It's not just about selecting a level of vibration. There's a lot more that goes into developing a vibration test program that does what you're talking about. There's probably not any one vibration test that will address everything you're looking to do.
First, you need to understand the vibration environment that your product will see. Are you only interested in the operating environment? What about the vibration during manufacturing, transport and installation. If it's portable, you should consider that as well.
Second, what kind of thing are you designing? A mass produced near-commodity product, say something along the lines of a cheap clock radio? Or is it a unique high cost item, like a satellite that can't be damaged in testing? Or something in the middle of that spectrum? How much are you willing to invest in testing? How much are your customers willing to pay for the resulting reliability? At a certain point, it's better to simply replace/repair a product than it is to design the thing that will last forever.
When developing a vibration test program, intensity is only one component of the input, frequency is another. The rotating frequency of your motor will likely dominate, but there will be other factors as well and if you're serious about this, it will pay off to develop a random vibration profile based on your device's vibration environment. Does the operating vibration of your device excite any of the resonances of your subcomponents/systems? I've seen transformers and large caps pull away from pcb's because the vibration the system experienced was at the component's resonant frequency.
How many degrees of freedom are significant? In other words, is the vibration mainly up/down, right/left, fore/aft? What about pitch, roll yaw?
To deliver a product out of the gate with high reliability, you're talking about developing a HALT/HASS (Highly Accelerated Life Test/ Highly Accelerated Stress Screening) test program for your product. You'll have to break a few test samples, but if that kind of reliability is what you're after, HALT/HASS will get you closer than just picking a few specs from the internet and testing to those.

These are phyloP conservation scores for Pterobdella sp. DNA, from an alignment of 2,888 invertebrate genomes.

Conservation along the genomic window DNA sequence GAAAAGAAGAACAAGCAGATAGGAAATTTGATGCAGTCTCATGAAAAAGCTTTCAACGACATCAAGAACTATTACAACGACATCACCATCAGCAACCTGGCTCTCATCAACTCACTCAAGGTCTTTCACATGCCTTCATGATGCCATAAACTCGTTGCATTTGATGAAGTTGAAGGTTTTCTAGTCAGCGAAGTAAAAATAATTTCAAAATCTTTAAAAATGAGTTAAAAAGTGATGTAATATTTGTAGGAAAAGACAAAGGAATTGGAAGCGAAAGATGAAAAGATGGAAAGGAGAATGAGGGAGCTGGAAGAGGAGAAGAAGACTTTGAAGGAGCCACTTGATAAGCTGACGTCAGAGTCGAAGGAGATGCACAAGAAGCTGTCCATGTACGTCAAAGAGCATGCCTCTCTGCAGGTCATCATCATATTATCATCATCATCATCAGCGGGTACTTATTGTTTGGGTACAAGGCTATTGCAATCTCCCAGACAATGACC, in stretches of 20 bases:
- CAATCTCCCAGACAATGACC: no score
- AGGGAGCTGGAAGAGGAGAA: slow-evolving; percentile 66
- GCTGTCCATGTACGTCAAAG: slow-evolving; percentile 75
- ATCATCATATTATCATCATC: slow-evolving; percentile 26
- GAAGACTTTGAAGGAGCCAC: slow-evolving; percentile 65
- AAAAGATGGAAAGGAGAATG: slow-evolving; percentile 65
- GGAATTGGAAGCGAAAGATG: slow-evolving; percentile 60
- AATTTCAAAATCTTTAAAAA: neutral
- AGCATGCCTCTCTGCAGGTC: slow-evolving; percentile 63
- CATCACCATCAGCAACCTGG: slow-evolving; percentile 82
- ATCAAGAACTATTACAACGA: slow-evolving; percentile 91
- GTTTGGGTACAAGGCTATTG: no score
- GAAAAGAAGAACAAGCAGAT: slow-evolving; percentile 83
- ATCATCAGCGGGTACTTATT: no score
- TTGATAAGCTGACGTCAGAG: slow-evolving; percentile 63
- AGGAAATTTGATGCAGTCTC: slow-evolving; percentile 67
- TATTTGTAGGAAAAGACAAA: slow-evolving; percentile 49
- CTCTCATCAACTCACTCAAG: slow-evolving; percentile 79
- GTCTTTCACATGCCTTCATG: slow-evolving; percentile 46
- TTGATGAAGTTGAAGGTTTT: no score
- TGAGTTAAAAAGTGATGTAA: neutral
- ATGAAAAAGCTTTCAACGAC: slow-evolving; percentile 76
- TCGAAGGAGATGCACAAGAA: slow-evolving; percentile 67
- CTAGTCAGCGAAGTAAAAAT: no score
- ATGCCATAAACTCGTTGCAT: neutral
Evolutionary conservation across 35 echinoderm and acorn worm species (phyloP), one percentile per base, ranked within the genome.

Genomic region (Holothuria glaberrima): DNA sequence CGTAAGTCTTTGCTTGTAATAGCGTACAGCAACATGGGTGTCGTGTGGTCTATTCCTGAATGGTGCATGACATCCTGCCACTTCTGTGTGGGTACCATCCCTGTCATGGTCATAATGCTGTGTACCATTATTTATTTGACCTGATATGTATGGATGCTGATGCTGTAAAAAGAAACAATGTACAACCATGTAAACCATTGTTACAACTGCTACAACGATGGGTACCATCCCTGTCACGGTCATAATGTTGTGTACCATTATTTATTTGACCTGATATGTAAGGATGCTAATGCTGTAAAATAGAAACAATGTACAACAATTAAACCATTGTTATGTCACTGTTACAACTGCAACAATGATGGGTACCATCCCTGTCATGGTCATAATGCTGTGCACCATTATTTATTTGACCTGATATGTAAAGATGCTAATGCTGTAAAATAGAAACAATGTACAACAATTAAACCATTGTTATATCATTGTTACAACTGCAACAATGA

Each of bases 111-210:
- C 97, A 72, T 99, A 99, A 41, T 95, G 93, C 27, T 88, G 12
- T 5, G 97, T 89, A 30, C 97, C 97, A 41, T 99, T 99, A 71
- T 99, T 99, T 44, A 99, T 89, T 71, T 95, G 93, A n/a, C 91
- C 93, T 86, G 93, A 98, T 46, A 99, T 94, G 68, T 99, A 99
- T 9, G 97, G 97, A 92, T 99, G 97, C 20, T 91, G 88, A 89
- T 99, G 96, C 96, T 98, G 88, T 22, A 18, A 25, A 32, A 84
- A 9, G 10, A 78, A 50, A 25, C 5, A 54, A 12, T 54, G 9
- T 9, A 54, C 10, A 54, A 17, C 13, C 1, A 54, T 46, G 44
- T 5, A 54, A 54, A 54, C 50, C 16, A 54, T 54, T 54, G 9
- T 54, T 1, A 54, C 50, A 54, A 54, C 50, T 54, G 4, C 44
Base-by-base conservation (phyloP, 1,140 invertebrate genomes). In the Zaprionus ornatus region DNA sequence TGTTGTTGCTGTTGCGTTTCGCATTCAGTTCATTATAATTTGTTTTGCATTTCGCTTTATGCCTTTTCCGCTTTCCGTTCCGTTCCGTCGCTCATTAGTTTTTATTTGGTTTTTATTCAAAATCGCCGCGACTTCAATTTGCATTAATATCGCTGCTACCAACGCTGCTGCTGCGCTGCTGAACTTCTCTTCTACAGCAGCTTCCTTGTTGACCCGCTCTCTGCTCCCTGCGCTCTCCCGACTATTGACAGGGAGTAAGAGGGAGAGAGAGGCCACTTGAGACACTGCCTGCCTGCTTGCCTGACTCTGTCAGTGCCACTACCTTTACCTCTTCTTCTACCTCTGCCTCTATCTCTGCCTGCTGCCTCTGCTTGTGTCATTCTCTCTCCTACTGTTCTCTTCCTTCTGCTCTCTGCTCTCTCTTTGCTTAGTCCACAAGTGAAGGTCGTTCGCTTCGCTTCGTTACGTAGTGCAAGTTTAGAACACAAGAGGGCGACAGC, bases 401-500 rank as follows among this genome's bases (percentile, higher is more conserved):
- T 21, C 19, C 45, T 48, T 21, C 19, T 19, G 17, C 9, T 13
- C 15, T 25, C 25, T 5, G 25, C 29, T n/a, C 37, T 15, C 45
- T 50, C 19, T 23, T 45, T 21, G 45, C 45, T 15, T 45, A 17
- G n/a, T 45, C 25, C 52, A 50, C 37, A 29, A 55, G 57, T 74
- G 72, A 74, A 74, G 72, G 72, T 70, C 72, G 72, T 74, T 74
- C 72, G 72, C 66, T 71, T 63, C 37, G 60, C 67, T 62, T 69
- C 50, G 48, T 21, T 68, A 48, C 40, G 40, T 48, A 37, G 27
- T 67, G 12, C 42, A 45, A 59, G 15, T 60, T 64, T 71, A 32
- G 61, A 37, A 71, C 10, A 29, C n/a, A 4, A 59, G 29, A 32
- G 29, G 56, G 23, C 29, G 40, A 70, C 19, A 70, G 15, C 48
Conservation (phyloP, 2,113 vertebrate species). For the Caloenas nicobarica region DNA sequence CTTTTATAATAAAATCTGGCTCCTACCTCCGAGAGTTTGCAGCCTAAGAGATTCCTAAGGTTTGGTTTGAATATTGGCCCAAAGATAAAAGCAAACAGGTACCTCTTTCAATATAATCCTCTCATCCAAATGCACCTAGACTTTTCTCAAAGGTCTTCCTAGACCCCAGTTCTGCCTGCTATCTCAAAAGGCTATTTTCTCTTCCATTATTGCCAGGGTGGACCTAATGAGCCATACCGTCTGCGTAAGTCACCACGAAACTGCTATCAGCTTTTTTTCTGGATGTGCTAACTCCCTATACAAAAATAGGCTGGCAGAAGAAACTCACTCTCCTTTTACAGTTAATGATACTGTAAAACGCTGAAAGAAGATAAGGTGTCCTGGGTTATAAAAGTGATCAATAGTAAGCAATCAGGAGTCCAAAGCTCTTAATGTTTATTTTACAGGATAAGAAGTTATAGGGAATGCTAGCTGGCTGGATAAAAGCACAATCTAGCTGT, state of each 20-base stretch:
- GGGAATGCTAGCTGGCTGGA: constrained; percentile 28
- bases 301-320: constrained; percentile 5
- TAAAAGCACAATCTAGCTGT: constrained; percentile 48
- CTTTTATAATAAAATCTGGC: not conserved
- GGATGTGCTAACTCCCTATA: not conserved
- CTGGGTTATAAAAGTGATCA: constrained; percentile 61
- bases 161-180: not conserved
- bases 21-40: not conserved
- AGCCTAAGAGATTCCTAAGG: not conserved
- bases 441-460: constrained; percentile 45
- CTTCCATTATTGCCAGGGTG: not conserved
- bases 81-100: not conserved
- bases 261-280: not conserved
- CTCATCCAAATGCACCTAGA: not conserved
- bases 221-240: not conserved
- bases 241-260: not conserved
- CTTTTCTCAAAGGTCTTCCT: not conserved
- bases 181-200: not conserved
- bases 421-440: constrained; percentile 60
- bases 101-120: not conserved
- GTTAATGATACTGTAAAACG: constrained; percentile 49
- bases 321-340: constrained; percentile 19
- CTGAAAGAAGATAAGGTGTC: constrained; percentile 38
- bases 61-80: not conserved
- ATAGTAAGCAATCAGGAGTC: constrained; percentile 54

Basically, the plan goes something like this:
- Identify frequencies of interest (Operating frequencies, component resonances, environmental inputs etc.) You can do this experimentally (sine sweep, resonance search), analytically or in some combination.
- Collect vibration data from the device in operation for each axis you want to test and for each, compute a PSD (Power Spectral Density) which tells you how much energy is distributed over any bandwidth. That level represents one standard deviation away from the mean acceleration of zero and the integral of the PSD plot is the overall RMS acceleration.
- Start shaking the DUT (device under test) while it's operating at increasing levels of vibration until something breaks. Find and fix that failure and repeat until something else fails and so on. Each time something fails, use a time varying stress model, typically some sort of cumulative damage model, to estimate the B1 life (the time at which reliability = 99% at 100% stress) Typically, this data analysis would be done with software like ALTA.
- If the B1 life isn't enough at that point, fix the issue and retest.
Typically, multiple units will be tested at once until they all fail or the B1 life prediction becomes adequate. Fix the failures that showed up during testing and re-test.